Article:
Lighten up, readers; review was positive

Red Wing Republican Eagle
May 17, 2001

Staff writer Mike Fielding enjoyed Red Wing High School’s spring musical, “Pirates of Penzance.” Just ask him. Better yet, read what he wrote about the play in the May 11 edition of the R-E: “While it is an agreeable entree into operetta and the roots of the modern musical, ‘Pirates’ also is a fine example of what high school theater could be – but so often fails to be.”

Fielding’s sentiments were clear to him, and this editor, but not all readers interpreted his remarks the same way.

A couple of readers called directly and other comments were published on this page, taking the review to task for – in the readers’ opinions – being unduly critical of student performers.

For the record, the R-E prides itself as a booster of all high school activities ranging from athletics to academics to extracurriculars. We do our best to publicize activities in advance and follow up on those that warrant additional coverage.

It’s our job to present a balanced and knowledgeable report. That’s why individuals like Dave McMahon and Ben Pherson – our sports staff – cover the games. And that’s why writers like Ruth Nerhaugen, Anne Jacobson and Mike Fielding critique arts and entertainment.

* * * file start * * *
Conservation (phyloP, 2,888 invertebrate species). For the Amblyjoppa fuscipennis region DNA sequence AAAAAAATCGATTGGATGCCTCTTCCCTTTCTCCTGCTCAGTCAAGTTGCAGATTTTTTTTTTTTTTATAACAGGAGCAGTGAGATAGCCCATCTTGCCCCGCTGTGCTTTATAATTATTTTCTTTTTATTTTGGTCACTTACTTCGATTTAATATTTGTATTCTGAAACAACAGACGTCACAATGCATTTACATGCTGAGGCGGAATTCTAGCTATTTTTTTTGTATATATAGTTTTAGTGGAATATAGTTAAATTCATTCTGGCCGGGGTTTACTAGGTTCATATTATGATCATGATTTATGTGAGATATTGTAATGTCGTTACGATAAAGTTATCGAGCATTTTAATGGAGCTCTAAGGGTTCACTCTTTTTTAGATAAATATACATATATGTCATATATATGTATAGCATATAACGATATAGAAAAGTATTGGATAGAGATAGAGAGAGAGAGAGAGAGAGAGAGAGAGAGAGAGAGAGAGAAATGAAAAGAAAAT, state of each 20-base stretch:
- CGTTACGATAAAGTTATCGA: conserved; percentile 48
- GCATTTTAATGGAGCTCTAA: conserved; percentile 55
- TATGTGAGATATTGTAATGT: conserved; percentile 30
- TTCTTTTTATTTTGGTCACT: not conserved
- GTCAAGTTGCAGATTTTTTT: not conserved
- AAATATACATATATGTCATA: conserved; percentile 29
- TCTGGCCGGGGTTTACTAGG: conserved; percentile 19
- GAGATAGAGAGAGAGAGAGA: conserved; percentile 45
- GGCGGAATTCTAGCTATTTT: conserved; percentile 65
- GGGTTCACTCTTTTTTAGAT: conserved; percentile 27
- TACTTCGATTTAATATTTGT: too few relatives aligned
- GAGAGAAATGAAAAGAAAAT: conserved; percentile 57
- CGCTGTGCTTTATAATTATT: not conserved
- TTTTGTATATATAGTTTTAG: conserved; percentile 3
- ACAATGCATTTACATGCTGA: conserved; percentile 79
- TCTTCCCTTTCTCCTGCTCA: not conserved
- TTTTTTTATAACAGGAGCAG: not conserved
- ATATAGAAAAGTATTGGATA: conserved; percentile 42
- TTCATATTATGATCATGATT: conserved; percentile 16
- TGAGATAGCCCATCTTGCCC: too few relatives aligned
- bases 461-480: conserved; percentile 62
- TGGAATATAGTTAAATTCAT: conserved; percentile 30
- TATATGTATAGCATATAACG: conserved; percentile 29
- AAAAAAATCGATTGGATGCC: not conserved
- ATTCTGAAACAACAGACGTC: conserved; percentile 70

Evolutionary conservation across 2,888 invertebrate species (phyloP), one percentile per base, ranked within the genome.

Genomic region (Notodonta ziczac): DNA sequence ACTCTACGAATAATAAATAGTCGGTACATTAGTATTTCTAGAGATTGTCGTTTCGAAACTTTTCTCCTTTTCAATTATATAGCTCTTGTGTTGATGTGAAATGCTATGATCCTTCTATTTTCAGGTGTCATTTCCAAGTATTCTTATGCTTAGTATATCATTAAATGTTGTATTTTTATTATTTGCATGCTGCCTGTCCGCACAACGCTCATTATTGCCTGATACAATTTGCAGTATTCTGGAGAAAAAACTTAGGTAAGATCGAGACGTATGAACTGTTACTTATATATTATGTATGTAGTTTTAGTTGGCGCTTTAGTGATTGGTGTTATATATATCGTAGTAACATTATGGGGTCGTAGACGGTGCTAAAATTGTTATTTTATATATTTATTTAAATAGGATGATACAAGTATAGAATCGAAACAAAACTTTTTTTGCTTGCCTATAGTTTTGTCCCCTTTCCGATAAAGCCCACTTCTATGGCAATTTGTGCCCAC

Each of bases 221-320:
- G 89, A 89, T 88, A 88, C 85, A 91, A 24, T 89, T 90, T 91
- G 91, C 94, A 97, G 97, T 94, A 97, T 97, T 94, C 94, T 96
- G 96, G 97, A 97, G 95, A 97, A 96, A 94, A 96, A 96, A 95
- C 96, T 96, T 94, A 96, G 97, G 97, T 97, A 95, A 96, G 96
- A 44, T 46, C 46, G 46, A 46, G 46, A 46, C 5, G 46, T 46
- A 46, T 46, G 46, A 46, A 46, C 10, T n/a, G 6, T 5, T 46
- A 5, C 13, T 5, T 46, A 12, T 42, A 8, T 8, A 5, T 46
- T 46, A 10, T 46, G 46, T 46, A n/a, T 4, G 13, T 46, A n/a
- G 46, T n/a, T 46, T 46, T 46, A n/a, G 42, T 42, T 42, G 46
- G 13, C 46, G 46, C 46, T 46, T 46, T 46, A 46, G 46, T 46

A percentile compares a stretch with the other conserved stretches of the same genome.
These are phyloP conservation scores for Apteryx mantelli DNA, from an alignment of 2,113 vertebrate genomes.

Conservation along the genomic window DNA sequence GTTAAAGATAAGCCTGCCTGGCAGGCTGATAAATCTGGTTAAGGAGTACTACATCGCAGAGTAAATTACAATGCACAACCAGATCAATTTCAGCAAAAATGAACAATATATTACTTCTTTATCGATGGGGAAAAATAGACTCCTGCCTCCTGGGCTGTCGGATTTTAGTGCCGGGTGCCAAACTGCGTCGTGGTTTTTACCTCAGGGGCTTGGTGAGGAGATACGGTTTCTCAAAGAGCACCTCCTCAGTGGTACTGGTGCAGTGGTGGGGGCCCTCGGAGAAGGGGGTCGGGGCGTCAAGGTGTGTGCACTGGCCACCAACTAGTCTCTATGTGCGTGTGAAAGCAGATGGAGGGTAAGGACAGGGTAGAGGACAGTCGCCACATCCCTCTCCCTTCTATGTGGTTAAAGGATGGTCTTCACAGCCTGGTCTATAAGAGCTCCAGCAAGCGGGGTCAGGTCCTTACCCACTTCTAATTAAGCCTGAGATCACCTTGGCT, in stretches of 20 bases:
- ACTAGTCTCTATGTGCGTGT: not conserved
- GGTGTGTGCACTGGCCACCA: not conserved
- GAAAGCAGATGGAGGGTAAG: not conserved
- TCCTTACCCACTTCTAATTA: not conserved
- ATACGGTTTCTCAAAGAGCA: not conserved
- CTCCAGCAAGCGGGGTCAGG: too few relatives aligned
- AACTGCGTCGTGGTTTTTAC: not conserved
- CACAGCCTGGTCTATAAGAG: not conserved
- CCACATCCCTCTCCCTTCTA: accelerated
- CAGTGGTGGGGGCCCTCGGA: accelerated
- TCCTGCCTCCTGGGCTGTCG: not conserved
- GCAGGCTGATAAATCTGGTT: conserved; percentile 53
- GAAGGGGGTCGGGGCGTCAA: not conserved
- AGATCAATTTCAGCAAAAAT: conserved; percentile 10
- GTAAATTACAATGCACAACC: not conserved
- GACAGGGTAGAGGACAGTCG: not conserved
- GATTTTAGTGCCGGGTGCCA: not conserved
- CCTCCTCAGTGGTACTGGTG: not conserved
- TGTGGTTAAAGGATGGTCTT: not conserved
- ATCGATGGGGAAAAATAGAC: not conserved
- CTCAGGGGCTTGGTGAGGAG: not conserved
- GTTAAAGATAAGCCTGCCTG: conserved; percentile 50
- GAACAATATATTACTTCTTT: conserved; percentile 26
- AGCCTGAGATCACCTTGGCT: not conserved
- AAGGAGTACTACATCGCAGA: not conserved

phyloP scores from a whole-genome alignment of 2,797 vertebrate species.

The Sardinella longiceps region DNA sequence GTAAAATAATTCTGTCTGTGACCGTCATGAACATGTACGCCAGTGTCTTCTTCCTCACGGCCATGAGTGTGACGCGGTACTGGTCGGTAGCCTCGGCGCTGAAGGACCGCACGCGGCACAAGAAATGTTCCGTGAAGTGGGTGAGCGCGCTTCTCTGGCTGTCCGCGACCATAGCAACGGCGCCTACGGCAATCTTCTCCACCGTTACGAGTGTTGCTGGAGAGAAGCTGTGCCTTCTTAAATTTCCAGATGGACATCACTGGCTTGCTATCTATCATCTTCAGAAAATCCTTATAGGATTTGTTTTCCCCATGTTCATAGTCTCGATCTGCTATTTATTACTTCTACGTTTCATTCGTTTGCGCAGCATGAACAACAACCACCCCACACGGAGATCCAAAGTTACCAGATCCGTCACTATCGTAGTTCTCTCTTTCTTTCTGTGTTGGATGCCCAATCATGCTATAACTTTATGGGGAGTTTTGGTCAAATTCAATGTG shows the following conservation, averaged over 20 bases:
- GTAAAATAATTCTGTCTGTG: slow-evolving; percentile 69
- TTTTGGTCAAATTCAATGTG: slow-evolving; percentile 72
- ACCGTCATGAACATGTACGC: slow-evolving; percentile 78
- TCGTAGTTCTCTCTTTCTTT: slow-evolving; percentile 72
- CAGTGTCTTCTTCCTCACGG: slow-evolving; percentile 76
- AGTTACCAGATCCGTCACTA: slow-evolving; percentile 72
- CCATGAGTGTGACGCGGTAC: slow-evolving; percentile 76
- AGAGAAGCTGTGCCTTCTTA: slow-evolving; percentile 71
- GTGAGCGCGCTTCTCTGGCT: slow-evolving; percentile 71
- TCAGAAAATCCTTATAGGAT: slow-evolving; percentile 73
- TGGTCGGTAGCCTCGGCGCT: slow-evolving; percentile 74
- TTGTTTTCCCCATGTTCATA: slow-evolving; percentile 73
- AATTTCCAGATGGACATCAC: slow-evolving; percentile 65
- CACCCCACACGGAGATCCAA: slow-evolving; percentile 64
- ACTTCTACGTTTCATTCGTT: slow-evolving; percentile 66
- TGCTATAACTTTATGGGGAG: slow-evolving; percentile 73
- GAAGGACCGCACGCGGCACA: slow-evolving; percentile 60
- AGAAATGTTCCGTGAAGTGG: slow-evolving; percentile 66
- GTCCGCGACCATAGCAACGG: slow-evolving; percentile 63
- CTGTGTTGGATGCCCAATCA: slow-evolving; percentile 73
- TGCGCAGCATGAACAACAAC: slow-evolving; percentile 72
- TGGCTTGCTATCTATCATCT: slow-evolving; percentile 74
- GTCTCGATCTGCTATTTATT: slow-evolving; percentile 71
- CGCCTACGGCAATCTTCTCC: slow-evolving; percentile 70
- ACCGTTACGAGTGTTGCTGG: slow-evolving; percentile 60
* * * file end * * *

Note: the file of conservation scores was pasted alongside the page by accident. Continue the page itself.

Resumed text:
Fielding is no stranger to writing reviews, contrary to the suggestion of two readers. He received a minor in theater in college and studied dramatic criticism in graduate school. He was the only theater critic at the student newspaper at St. Mary’s College in Winona, Minn., where he got his undergraduate degree. Fielding has written reviews for a newspaper in suburban Chicago and was a correspondent with a theater trade magazine in Chicago.

He’s been on stage, too, having acted in both college and community theater and worked on the light crew for a college production. He also has appeared on the Sheldon Theatre stage.

High school theater should be held to a different standard from community theater, which in turn is held to a different standard from professional theater. At the same time, no one involved in any production should expect to read a review that only sings praise. No production is perfect.

Fielding said he took care to balance the review, offering both compliments and constructive criticism. A key comment was that there were bound to be shortcomings in youthful voices tackling such sophisticated music.

If beauty is in the eyes – and ears – of the beholder, that holds especially true for reviews. Readers’ perspectives of a review will vary immensely, ranging from the extreme of being closely associated with the production to the casual reader with no connection to the performance.

The feedback was instructive, however. It drills home a point that bears repeating for writers. It’s not necessarily what is written, but how a message is conveyed. A different choice of words might achieve the same meaning. A review is not doing its job, however, if it doesn’t point out a fumble or two among an otherwise strong performance.

In the final analysis, the opening night performance of “Pirates of Penzance” was a real crowd-pleaser for all – including Fielding.